- By Jamie Shea
Giles Merritt predicts a dramatic revival in the EU’s fortunes as it masterminds a fairer, greener Europe while refereeing bitter rivalries.
After a decade in the doldrums, the European Union is heading into a tempest. Already there, you say? No, what we’ve seen so far are just the squalls that presage a perfect storm.
The storm isn’t necessarily bad news. The turmoil of Covid-19 and the approaching ‘Great Depression’ will silence the eurosceptics’ question “what’s the EU for?” The EU is going to be Europe’s saviour because preserving and adapting the single market will put its institutions, and above all the Brussels Commission, firmly back in the driver’s seat.
The inter-governmentalism that has been reducing the Commission to a mere secretariat for the member states is over; Europe can only survive the slump relatively unscathed if EU countries all pull together. The future will either see a more powerful Commission, or the EU sliding towards disintegration.
Weeks after the corona lockdowns began, EU governments were introducing beggar-thy-neighbour policies to protect their own jobs and business interests. To avoid mass bankruptcies, the Commission quickly softened the competition rules to allow bail-outs and guarantee schemes like payroll furloughs.
The member states are at last surrendering their grip on all taxation other than the customs dues
That was short-term action. Now the big question is what shape should the single market take? To preserve it, the pre-corona rules must be taken apart and reassembled to suit very different market conditions. Deciding which state aids and subsidies are essential to recovery, and which distort fair competition, will be central to Europe’s economic strategies.
The EU’s role will go far beyond refereeing disputes between governments and between corporations, and far beyond new trade and investment barriers to protect Europeans from ‘predatory’ Chinese or American investors. The power to levy its own taxes is the big breakthrough that, almost unnoticed, the Commission has won for itself.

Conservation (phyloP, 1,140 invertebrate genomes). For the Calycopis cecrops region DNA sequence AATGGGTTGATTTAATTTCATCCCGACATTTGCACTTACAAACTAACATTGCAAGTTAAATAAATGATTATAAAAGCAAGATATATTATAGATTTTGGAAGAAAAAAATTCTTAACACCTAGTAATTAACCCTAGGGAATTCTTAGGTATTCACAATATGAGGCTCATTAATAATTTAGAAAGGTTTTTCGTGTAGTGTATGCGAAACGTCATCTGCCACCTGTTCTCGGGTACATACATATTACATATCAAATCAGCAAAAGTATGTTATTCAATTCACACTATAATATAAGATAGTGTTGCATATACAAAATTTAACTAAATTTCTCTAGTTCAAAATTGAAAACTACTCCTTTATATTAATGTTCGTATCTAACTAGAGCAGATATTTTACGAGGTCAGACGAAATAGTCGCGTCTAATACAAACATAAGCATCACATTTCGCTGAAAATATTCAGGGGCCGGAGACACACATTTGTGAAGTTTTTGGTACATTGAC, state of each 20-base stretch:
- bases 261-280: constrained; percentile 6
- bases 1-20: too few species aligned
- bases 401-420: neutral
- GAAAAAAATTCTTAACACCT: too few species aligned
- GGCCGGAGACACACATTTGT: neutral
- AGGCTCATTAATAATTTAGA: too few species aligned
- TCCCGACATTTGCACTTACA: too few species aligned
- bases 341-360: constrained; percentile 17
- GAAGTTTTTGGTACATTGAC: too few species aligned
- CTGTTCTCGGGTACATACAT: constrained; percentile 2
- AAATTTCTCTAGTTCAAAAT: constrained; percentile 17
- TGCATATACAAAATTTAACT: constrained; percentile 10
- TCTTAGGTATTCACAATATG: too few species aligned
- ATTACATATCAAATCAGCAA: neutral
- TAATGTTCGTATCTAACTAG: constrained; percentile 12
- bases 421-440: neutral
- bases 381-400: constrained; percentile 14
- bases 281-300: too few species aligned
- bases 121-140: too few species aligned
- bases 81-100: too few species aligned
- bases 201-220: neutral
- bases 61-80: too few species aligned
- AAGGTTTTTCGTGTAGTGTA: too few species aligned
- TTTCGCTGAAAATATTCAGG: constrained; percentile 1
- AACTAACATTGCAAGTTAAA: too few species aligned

Staggering under the weight of their soaring indebtedness, Europe’s national governments have, without yet announcing formal approval, quietly given a green light to the proposal that the EU should issue its own bonds to help fund the €750 billion recovery effort. It will finance its borrowings through an EU tax on carbon emissions and/or financial and digital transactions. The member states are at last surrendering their grip on all taxation other than the customs dues that fund the EU’s slender ‘own resources’.
The Commission’s powers are therefore set to receive a considerable boost on top of the longstanding competences that in any case assure it pole position in the recovery effort. Reviewing and reworking the EU’s single market rules will confer new levels of responsibility and authority on the Eurocrats, and give more weight to the European Parliament.
Managing post-corona recovery is the opportunity the EU has wanted for some time
Two of the most obvious effects of the corona crisis have been widespread and vocal demands that recovery policies should strengthen the fight against climate change while also ensuring much greater emphasis on social equity. A fairer, greener Europe is to be the EU’s popular mandate. This sounds attractive, but it is also a political minefield.
EU member governments are already employers of last resort through their wage guarantees, and increasingly they will be shareholders of last resort. What are the new EU-wide rules that will be needed to ensure level playing fields between big, rich countries and smaller, poorer ones, and between competitors whose markets are being fundamentally disrupted? For instance, what handicapping system might strike a fair balance between Germany’s Lufthansa and Ireland’s Ryanair?
The aftermath of Covid-19 (assuming there’s no uncontainable second wave) is certain to be no-holds-barred contests between myriad stakeholders; consumers versus producers, social and cultural sectors versus essential goods and services, domestic versus foreign investors. The European Union will be at the centre of all these disputes.
Managing post-corona recovery is the opportunity the EU has wanted for some time. Its feeble reform and streamlining efforts more than 20 years ago arguably failed because they lacked the oxygen of public interest. That will not be the case for the decade ahead. If the EU is to emerge phoenix-like from these testing times it must display leadership qualities – and communications skills – that have been in short supply.
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